The story of the Halibut submarine, protagonist of many cold war mysteries

(To Andrea Mucedola)

Among the most secretive nuclear submarines of the US Navy, the USS Halibut it is certainly one of those who can boast a decidedly unique operational life.

Originating as a nuclear-powered missile submarine, it was transformed into a special operating platform and later redesigned as an attack submarine with an SSN-587 optical badge.

THEHalibut, belonging to the class of submarines Gato, was the first boat designed and built to carry and launch five missiles Regulus II from a hangar integrated into the hull.

Curiously, the program Regulus II was finished 17 days before the commissioning of theHalibut for which he was sent to sea trials in the South Pacific embarking the missiles Regulus of the first series. 

A long operational history

Set up at the Mare Island shipyard in Vallejo, California on April 11, 1957, she was launched on January 9, 1959, and delivered to the US Navy on January 4, 1960 under the command of Lieutenant Captain Walter Dedrick.

The boat was born with a diesel-electric propulsion which was then transformed into nuclear to increase its autonomy in immersion.

Intended to carry nuclear warhead cruise missiles Regulus I e Regulus II, its main deck was high above the waterline to provide a dry "flight deck".

The missile system was fully automated, with hydraulic machines controlled from a central control station.

Halibut she set out on her Pacific campaign on March 11, 1960. On March 25, en route to Australia, she became the first nuclear-powered submarine to successfully launch a guided missile. She returned to the Mare Island shipyard on June 18, 1960, and after brief training outings she sailed on November 7 to Pearl Harbor to join the Pacific Fleet.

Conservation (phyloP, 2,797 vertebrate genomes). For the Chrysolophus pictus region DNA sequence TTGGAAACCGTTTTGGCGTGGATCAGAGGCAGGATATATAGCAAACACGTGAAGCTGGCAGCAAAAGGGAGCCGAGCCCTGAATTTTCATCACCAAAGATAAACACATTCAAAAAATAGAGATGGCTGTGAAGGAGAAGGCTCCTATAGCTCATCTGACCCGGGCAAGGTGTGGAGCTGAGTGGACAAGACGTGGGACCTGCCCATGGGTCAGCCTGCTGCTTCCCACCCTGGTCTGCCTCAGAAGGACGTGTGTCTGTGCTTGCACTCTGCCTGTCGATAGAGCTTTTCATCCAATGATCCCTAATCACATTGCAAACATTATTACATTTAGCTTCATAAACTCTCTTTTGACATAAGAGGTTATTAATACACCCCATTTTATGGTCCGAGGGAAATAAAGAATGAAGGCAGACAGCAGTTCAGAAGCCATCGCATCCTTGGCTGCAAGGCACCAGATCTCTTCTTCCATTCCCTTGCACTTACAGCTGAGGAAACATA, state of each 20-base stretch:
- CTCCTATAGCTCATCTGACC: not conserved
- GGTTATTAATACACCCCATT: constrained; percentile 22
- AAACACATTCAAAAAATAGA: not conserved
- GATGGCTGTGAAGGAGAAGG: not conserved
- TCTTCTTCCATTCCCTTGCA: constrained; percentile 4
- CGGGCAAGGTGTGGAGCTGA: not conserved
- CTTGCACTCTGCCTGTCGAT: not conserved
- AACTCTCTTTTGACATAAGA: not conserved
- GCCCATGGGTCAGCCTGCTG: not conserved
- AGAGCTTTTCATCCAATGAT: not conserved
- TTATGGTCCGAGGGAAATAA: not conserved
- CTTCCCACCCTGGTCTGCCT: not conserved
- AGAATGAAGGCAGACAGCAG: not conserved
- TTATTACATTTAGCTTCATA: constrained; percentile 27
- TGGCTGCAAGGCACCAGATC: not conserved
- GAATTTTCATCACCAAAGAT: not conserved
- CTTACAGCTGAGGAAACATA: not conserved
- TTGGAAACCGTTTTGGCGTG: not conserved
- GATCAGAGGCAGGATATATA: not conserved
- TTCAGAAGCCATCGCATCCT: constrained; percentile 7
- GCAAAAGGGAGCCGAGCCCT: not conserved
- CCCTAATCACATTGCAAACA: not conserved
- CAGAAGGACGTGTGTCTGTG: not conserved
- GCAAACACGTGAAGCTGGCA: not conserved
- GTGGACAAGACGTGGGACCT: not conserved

During its first deployment it successfully launched its seventh Regulus I missile during a large joint exercise with the Southeast Asian Treaty Organization. Returned to Pearl Harbor on April 9, 1961, Halibut began its second deployment in May.

USSN Halibut it deployed for the third time in the western Pacific in late 1961, establishing a pattern of training and readiness operations that were perpetuated until 1964.

The 4 May 1964 Halibut left Pearl Harbor for the last missile activity Regulus * which was to be carried out from a submarine in the Pacific.

In total, between February 1961 and July 1964, he made a total of seven displacements before being replaced in the Pacific by submarines equipped with Polaris of the class George Washington.

Actually the weak point of the Regulusdespite their supersonic capabilities, it was that they had to be launched by emerging to the surface.

A significant operational limitation that led to a re-use of these submarines for special operations, using the ex-hangars for missiles Regulus for SEAL underwater raiders.

For all intents and purposes, the missiles Polaris they surpassed the SSGNs and modified the use of nuclear submarines both from a tactical and strategic point of view.

Operational use

According to the program Regulus, the main objective ofHalibut, in the event of a nuclear attack, it would have been to eliminate the Soviet naval base in Petropavlovsk-Kamchatsky. The operational displacements of the submarine therefore had an important deterrent function during the Cold War, when the two blocks and their members lived with bated breath in fear of a nuclear attack on one side or the other.

For the youngest, who did not even partially experience that period, during the Cold War there was sometimes very close to a clash between the two blocs which, everyone knew, would have no winners..

In February 1965 Halibut entered the Pearl Harbor shipyard for a major overhaul and on August 15 was redesigned as an attack submarine, receiving a new hull classification, SSN-587.

Halibut then began anti-submarine combat operations (ASW) in the area, continuing until August 1968 when he moved to Mare Island for the overhaul and installation of side thrusters, a hangar section, anchor winches with front and rear anchors, a saturation diving habitat, a side sounder as well as video and photographic equipment. These were only the first variants to transform the boat into an oceanographic submarine and for intelligence missions. Missions covert who made history.